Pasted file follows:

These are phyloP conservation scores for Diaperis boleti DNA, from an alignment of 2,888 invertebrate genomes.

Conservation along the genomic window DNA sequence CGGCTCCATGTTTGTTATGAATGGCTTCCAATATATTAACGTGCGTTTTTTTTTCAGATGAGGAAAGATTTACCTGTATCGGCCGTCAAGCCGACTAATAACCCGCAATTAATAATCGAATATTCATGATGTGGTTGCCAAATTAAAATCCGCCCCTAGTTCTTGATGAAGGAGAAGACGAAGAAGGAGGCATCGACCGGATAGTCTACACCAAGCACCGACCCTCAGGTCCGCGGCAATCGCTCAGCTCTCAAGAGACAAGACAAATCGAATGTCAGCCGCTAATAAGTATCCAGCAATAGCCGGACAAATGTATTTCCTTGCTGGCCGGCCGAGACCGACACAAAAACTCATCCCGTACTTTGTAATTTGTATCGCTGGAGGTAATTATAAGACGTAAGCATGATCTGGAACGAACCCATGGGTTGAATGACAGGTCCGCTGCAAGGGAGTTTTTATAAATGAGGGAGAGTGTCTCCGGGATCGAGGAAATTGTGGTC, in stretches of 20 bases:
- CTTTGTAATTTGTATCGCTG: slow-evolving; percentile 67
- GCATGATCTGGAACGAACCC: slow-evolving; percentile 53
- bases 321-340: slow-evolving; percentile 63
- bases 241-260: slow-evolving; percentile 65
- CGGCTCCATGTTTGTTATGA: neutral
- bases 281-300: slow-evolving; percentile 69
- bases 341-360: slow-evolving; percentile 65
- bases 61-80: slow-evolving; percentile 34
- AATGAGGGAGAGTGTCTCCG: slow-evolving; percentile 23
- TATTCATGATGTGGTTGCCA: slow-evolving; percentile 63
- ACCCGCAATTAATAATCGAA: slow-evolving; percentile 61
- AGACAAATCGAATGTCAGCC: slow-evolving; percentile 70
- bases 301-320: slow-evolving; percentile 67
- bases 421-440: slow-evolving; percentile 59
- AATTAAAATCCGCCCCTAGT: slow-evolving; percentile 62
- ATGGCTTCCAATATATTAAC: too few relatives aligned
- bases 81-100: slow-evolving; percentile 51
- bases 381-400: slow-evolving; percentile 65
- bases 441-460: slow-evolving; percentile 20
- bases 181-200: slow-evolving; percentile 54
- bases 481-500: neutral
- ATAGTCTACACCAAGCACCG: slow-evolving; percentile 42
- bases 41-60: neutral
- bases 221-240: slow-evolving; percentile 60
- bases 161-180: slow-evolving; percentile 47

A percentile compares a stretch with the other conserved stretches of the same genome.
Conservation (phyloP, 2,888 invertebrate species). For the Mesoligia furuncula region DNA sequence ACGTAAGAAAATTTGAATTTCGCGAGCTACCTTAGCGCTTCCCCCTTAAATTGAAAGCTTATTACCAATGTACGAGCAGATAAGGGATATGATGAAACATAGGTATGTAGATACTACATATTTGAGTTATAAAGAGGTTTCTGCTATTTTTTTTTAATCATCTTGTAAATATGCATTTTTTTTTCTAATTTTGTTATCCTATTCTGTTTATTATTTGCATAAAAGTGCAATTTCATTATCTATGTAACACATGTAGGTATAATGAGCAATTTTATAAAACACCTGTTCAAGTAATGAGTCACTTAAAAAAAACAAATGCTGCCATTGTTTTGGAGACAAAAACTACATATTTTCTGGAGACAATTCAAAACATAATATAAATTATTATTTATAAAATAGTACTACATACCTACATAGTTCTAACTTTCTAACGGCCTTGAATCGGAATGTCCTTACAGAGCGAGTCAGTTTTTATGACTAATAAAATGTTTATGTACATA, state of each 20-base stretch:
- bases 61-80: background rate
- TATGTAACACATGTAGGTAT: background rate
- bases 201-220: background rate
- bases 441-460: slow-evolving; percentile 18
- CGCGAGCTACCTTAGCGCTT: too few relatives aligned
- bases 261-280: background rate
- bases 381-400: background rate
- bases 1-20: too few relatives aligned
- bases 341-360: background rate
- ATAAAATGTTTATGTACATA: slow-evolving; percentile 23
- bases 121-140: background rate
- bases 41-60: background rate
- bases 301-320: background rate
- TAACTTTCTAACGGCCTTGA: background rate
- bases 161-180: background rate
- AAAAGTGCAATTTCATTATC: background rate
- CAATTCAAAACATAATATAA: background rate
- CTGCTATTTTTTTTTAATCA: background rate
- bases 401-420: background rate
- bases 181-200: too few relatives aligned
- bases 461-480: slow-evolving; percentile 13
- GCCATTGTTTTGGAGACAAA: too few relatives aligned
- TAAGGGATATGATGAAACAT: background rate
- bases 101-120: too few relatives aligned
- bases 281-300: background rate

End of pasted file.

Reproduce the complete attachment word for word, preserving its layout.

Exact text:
These are phyloP conservation scores for Diaperis boleti DNA, from an alignment of 2,888 invertebrate genomes.

Conservation along the genomic window DNA sequence CGGCTCCATGTTTGTTATGAATGGCTTCCAATATATTAACGTGCGTTTTTTTTTCAGATGAGGAAAGATTTACCTGTATCGGCCGTCAAGCCGACTAATAACCCGCAATTAATAATCGAATATTCATGATGTGGTTGCCAAATTAAAATCCGCCCCTAGTTCTTGATGAAGGAGAAGACGAAGAAGGAGGCATCGACCGGATAGTCTACACCAAGCACCGACCCTCAGGTCCGCGGCAATCGCTCAGCTCTCAAGAGACAAGACAAATCGAATGTCAGCCGCTAATAAGTATCCAGCAATAGCCGGACAAATGTATTTCCTTGCTGGCCGGCCGAGACCGACACAAAAACTCATCCCGTACTTTGTAATTTGTATCGCTGGAGGTAATTATAAGACGTAAGCATGATCTGGAACGAACCCATGGGTTGAATGACAGGTCCGCTGCAAGGGAGTTTTTATAAATGAGGGAGAGTGTCTCCGGGATCGAGGAAATTGTGGTC, in stretches of 20 bases:
- CTTTGTAATTTGTATCGCTG: slow-evolving; percentile 67
- GCATGATCTGGAACGAACCC: slow-evolving; percentile 53
- bases 321-340: slow-evolving; percentile 63
- bases 241-260: slow-evolving; percentile 65
- CGGCTCCATGTTTGTTATGA: neutral
- bases 281-300: slow-evolving; percentile 69
- bases 341-360: slow-evolving; percentile 65
- bases 61-80: slow-evolving; percentile 34
- AATGAGGGAGAGTGTCTCCG: slow-evolving; percentile 23
- TATTCATGATGTGGTTGCCA: slow-evolving; percentile 63
- ACCCGCAATTAATAATCGAA: slow-evolving; percentile 61
- AGACAAATCGAATGTCAGCC: slow-evolving; percentile 70
- bases 301-320: slow-evolving; percentile 67
- bases 421-440: slow-evolving; percentile 59
- AATTAAAATCCGCCCCTAGT: slow-evolving; percentile 62
- ATGGCTTCCAATATATTAAC: too few relatives aligned
- bases 81-100: slow-evolving; percentile 51
- bases 381-400: slow-evolving; percentile 65
- bases 441-460: slow-evolving; percentile 20
- bases 181-200: slow-evolving; percentile 54
- bases 481-500: neutral
- ATAGTCTACACCAAGCACCG: slow-evolving; percentile 42
- bases 41-60: neutral
- bases 221-240: slow-evolving; percentile 60
- bases 161-180: slow-evolving; percentile 47

A percentile compares a stretch with the other conserved stretches of the same genome.
Conservation (phyloP, 2,888 invertebrate species). For the Mesoligia furuncula region DNA sequence ACGTAAGAAAATTTGAATTTCGCGAGCTACCTTAGCGCTTCCCCCTTAAATTGAAAGCTTATTACCAATGTACGAGCAGATAAGGGATATGATGAAACATAGGTATGTAGATACTACATATTTGAGTTATAAAGAGGTTTCTGCTATTTTTTTTTAATCATCTTGTAAATATGCATTTTTTTTTCTAATTTTGTTATCCTATTCTGTTTATTATTTGCATAAAAGTGCAATTTCATTATCTATGTAACACATGTAGGTATAATGAGCAATTTTATAAAACACCTGTTCAAGTAATGAGTCACTTAAAAAAAACAAATGCTGCCATTGTTTTGGAGACAAAAACTACATATTTTCTGGAGACAATTCAAAACATAATATAAATTATTATTTATAAAATAGTACTACATACCTACATAGTTCTAACTTTCTAACGGCCTTGAATCGGAATGTCCTTACAGAGCGAGTCAGTTTTTATGACTAATAAAATGTTTATGTACATA, state of each 20-base stretch:
- bases 61-80: background rate
- TATGTAACACATGTAGGTAT: background rate
- bases 201-220: background rate
- bases 441-460: slow-evolving; percentile 18
- CGCGAGCTACCTTAGCGCTT: too few relatives aligned
- bases 261-280: background rate
- bases 381-400: background rate
- bases 1-20: too few relatives aligned
- bases 341-360: background rate
- ATAAAATGTTTATGTACATA: slow-evolving; percentile 23
- bases 121-140: background rate
- bases 41-60: background rate
- bases 301-320: background rate
- TAACTTTCTAACGGCCTTGA: background rate
- bases 161-180: background rate
- AAAAGTGCAATTTCATTATC: background rate
- CAATTCAAAACATAATATAA: background rate
- CTGCTATTTTTTTTTAATCA: background rate
- bases 401-420: background rate
- bases 181-200: too few relatives aligned
- bases 461-480: slow-evolving; percentile 13
- GCCATTGTTTTGGAGACAAA: too few relatives aligned
- TAAGGGATATGATGAAACAT: background rate
- bases 101-120: too few relatives aligned
- bases 281-300: background rate